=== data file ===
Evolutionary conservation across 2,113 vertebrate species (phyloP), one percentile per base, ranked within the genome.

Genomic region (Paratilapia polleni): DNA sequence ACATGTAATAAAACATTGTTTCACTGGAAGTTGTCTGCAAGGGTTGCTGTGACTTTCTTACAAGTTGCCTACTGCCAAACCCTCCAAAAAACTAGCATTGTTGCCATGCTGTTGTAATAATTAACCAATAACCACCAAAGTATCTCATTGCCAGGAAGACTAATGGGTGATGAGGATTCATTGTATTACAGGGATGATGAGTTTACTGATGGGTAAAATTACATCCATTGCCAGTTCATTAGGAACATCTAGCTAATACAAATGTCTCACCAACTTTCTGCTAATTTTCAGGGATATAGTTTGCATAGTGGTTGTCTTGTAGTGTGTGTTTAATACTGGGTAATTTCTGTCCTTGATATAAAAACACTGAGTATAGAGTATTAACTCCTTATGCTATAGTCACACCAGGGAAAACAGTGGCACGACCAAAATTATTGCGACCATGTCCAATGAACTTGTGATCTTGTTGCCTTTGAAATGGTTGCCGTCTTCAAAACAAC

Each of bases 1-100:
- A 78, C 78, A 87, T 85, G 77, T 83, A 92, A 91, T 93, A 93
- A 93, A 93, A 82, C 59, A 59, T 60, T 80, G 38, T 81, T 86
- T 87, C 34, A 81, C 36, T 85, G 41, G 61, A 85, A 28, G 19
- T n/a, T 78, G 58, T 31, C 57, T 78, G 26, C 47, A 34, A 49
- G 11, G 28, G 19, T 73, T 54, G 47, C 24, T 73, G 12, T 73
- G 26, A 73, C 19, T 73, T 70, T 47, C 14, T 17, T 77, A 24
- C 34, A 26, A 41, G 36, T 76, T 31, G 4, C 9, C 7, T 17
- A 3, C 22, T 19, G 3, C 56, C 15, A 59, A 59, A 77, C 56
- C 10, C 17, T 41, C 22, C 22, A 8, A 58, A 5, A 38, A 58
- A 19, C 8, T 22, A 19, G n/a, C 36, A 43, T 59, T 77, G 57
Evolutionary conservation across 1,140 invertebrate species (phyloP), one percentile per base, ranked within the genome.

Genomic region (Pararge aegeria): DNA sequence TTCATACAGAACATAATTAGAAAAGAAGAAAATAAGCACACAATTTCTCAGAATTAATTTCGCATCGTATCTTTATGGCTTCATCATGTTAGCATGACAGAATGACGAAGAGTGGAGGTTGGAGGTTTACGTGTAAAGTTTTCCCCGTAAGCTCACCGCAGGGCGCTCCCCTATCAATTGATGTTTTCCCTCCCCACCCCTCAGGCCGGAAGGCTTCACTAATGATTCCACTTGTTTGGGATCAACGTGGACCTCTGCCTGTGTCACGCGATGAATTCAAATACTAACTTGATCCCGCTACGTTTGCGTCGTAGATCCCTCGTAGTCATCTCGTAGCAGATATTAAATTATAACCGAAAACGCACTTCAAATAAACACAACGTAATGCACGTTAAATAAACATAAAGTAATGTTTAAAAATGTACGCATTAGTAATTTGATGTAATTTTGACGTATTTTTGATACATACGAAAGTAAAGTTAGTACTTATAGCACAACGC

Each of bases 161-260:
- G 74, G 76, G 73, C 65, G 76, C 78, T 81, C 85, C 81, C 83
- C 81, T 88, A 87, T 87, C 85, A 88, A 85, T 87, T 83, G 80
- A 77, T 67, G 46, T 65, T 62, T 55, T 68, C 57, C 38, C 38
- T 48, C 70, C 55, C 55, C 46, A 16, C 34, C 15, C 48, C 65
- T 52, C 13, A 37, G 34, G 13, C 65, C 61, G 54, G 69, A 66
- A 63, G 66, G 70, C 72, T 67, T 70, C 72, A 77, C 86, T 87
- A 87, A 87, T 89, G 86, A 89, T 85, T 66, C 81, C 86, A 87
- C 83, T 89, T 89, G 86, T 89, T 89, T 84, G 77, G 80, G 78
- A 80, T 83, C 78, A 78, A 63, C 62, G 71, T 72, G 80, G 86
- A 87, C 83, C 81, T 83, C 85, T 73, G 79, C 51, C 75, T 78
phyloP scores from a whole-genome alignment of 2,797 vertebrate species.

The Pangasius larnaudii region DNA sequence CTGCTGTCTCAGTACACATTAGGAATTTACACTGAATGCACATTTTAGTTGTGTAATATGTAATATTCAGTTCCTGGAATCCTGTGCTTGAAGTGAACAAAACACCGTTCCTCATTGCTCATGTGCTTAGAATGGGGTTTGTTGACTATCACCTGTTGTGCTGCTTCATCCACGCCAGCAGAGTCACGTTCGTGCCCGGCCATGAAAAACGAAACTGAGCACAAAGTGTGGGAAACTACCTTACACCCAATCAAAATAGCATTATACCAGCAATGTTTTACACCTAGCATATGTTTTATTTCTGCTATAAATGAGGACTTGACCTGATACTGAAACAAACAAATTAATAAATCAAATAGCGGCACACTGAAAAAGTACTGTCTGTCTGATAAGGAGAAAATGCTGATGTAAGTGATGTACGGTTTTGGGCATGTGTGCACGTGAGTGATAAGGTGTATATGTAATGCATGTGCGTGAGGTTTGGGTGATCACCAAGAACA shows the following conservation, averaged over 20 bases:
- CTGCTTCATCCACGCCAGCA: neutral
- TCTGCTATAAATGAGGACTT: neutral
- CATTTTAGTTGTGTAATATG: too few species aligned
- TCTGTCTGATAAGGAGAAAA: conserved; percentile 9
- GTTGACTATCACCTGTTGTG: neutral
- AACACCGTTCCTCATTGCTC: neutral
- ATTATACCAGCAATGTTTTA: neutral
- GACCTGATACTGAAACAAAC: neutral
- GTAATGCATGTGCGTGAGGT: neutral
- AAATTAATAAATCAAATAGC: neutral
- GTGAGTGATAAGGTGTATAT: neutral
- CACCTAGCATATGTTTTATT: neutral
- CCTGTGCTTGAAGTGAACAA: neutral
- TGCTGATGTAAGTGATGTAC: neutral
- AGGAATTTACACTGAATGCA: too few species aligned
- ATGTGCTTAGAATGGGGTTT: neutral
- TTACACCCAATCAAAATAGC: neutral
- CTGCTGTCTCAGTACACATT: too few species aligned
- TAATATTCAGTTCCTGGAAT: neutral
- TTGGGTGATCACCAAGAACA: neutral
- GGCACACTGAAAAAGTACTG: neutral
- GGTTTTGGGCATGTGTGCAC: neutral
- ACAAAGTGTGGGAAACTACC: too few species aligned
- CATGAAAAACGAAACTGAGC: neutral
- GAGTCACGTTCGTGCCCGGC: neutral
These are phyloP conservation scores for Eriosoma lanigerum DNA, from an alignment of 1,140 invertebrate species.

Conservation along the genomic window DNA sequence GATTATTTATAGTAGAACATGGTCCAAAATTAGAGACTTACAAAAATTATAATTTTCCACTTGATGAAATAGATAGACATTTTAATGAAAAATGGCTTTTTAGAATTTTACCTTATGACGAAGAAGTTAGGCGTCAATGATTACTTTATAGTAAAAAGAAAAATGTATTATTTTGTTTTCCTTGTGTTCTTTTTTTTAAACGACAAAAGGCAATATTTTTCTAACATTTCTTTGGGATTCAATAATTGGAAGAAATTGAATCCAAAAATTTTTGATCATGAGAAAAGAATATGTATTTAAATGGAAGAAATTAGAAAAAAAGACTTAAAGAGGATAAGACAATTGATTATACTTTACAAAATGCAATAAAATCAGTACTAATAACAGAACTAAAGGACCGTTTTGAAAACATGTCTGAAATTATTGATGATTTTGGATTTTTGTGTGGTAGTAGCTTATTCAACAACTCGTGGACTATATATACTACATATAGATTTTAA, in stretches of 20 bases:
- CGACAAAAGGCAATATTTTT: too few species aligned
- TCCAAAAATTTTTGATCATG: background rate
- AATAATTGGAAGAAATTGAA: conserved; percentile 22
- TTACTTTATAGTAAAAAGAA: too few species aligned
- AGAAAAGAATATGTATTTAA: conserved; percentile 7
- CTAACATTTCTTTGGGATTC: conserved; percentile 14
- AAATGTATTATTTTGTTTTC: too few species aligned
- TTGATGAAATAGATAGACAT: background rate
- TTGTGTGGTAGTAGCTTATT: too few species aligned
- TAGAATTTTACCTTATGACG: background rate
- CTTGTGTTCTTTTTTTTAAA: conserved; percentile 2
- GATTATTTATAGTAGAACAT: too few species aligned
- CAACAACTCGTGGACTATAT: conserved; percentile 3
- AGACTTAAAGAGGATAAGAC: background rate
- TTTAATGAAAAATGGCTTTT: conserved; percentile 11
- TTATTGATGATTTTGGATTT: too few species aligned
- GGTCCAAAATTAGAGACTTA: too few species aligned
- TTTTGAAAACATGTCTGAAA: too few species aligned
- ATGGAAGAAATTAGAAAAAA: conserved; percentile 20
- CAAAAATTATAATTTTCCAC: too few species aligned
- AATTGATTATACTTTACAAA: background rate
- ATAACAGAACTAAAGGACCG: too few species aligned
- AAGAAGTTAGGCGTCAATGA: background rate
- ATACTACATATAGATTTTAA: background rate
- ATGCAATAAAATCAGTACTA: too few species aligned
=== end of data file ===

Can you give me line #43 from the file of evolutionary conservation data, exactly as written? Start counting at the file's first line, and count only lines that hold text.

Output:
- AGGAATTTACACTGAATGCA: too few species aligned